so, just to say, thanks a bunch & keep up the good work :)

  18. What a beautiful story. I enjoyed reading it. Although I only made a brief stop at the Paris airport last month, to catch a connecting flight, I was happy to see the Eiffel tower through the window of my plane right before landing :o)

    It's my first time on your blog. I'll definitely have to come back for more. After all, we're (practically) neighbors (I'm from MN) :o)

  19. Thanks for the wonderful pick and the lovely post! I'm so glad you finally got to go to Paris and loved it. :) I'm a fan of Clothilde and will definitely check out her edible guide next time I am lucky enough to visit grand Paris.

  20. Your little story gave me the hope I needed to keep my head up about going to Paris. I will make it there someday :)

    Your tarts look great. Thank you for such a wonderful and thoughtful pick :)

  21. glad you finally made it to paris, and i'm sure it lived up to your fantasies! thanks for the pick-- a great one in both in terms of ease and taste!!

  22. Thanks Dharma for the pick! This recipe certainly help me tide over some heartaching issues. *beams*

  23. What a beautiful post! I had tears in my eyes by the end! This, as you know, was a superb pick that transported so many of us to Paris. I am so happy that you finally got to experience Paris after longing for it for so long. I have spent many hours combing the shelves of Dehillerin and still get a thrill when I see it in the distance as I walk from the Metro. Once you've been there, Paris never leaves you. This dessert is perfect for recalling its beauty and magic. Thanks so much for choosing it.

  24. Anonymous4:19 PM

    Excellent choice, Dharma. This tart was well-received at my house! Thanks for sharing a little of your trip to Paris with us.

  25. Thank you so much for transporting us to Paris with you. I love how your trip was a culmination of so many years of dreaming and planning, and that it turned out so beautifully. Just like your tarts! Both sound good to me; I'd probably have to have one of each just to check! Thanks for the fabulous pick!! I wish I could have grabbed some Parisian butter to bring home. Le sigh...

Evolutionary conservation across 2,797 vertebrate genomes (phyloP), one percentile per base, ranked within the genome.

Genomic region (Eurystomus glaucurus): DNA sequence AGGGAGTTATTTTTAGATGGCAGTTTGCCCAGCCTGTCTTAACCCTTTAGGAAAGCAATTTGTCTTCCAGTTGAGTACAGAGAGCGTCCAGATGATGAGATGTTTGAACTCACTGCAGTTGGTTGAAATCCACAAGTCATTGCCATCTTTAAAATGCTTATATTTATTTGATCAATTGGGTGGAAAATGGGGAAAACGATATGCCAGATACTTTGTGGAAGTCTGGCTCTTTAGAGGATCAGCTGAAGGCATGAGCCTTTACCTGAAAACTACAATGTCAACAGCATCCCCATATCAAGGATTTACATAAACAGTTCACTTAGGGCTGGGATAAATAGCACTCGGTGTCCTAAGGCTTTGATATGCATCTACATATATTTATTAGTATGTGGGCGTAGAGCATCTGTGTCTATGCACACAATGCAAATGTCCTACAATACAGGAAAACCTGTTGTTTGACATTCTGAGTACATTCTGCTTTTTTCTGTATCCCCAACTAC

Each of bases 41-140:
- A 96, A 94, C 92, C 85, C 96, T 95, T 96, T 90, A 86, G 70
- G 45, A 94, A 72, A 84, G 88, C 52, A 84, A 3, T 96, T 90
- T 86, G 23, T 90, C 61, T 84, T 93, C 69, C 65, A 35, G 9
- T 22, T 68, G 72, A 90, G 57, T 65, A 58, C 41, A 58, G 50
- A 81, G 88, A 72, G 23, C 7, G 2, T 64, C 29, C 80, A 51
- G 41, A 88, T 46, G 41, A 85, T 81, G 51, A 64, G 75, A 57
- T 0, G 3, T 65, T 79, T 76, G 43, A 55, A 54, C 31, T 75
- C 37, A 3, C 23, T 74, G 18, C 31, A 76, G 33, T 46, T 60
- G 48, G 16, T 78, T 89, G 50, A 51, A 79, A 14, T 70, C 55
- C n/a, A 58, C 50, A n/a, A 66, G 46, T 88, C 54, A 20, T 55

26. Thanks for hosting us this week. I love your story about your growing Francophilia - and what is not to love about it? The photo of you outside the shop is gorgeous - my idea of bliss.

  27. These tarts look amazing! And it's wonderful that you finally got to Paris...you're writing made me feel like I was on my way to turning into a Francophile.

    I'd like to invite you to become a member of www.PinkPangea.com, a new community for women travelers to get real travel information geared specifically to women.

    It would be great if you could post about your travels to France, providing anecdotes and photos from your time abroad as well as tips for women travelers who also want to see the world.

    I look forward to hearing more about your experiences abroad!

    Hope to hear from you soon,


  28. Paris Sweets has always been one of my favorite books....Paris being my favorite city in the whole world....sigh....
    but you my dear are amazing!! What an accomplished baker, I am in awe!!
    I am so glad to have found your blog..
    all the best

  29. Anonymous8:09 PM

    Yay! How cool that you baked using pans and ingredients from Paris! I'm so sorry that I didn't bake along this week; I know I would have loved the tart.

  30. THANK YOU for choosing this! It is one of my absolute favorites. :)

  31. Thanks for hosting this week - this recipe has been calling my name since the first time I flipped through the cook book.

  32. What a fabulous story about your trip to Paris! i am jealous! Sounds like you had a wonderful experience! Great pick this week!! I really enjoyed this tart!! And it was so simple to prepare, so double thank you!!

  33. This was such a great post, I relished every word of it! Thanks for picking this...it was easy, fun, and will definitely be a repeat as the guys just loved every forkful! Now that I have found your blog, I shall return. Anyone who uses Wharton in a blog entry has my attention immediately.

  34. Jessica, I LOVE LOVE LOVE your post! It is enough by itself to turn anyone into a Francophile. The holiday weekend and visiting family got in the way of my best-laid tart making plans, but I fully intend to make this and post it late. Both of yours look wonderful. I'm thinking I'll have to go for some double chocolate action myself . . .

  35. Great post- made me want to go to Paris all o9ver again! I just got to the recipe to post for tomorrow and I loved it- so simple and wonderful.

  36. I always love reading the bakers' reasons for selecting a recipe and your post is fabulous! I'm glad you had a chance to go to Paris this year and also that you selected this tart, it's wonderful. Both your versions look amazing.

  37. I finally got my post of your pick up. I loved this tart. It's so elegant and perfect!